I've never had a real problem with Liverpool. As a United fan, I'm supposed to hate the Reds. But I don't. I didn't grow up in Manchester, and I didn't come of age attending the matches between the two teams. Fights between the clubs' supporters, of legendary battles on the pitch, were things I only read about in magazines and newspapers. The rivalry was only as intense as the quality of my TV and cable feed back in the day.
Sure, I root against Liverpool when it plays United, and also pull for the Blues of Merseyside on derby day. But the venomous hatred for one team that comes from being raised a supporter of another team, well, I've never really felt that way when I watch United face off against Liverpool.
Baseball, though, is a different story. My first sporting memory is watching Bill White and Phil Rizzuto call New York Yankees games for the old WPIX in New York. Every Sunday, I'd hang out at my grandfather's house. He'd watch the games, downing a bottle of Bud for each inning (two if the Yankees had a bad one), while I'd play catch with my cousin. Graig Nettles, Dave Winfield, Ron Guidry, Willie Randolph and later Donnie Baseball -- these were my first childhood icons.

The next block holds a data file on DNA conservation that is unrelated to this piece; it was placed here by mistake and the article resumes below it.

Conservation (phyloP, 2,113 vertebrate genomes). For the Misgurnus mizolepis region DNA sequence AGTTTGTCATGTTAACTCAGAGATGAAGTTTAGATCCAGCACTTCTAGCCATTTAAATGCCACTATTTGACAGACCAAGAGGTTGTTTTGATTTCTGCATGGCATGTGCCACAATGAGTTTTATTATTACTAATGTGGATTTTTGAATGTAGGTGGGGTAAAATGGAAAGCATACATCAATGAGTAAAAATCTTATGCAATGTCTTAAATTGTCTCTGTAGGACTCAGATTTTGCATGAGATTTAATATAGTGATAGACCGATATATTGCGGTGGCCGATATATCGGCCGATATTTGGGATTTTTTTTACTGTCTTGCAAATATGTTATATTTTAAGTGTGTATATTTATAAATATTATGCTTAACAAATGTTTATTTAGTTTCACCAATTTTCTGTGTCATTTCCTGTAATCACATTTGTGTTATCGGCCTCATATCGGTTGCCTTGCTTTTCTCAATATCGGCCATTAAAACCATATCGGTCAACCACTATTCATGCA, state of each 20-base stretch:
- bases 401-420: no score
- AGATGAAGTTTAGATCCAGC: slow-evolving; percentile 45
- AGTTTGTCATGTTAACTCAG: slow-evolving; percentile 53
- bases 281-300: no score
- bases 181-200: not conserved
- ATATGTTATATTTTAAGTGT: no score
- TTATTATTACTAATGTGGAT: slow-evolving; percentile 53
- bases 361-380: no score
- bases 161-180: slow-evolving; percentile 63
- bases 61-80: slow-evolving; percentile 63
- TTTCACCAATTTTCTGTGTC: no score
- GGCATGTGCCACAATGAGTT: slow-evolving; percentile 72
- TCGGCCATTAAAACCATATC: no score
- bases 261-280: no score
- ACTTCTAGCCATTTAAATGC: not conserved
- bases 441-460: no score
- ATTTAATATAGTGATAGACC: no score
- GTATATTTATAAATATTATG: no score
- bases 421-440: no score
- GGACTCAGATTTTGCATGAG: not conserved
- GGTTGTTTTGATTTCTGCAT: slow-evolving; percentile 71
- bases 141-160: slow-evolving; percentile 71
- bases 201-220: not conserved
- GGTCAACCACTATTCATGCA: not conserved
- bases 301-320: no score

I share the one endearing trait that all Yankees fans have -- a hatred for the Boston Red Sox. This is not the space to rant about Red Sox Nation, about the crude (and stupid) Red Sox T-shirts I see every time I'm in Boston, or that loathsome hick team of 2004.
But now comes the news that the Red Sox's owners are about to buy Liverpool.
My disklike of Liverpool, my hatred of the Sox. Throw in a few pints on match day
Suffice to say, this changes everything.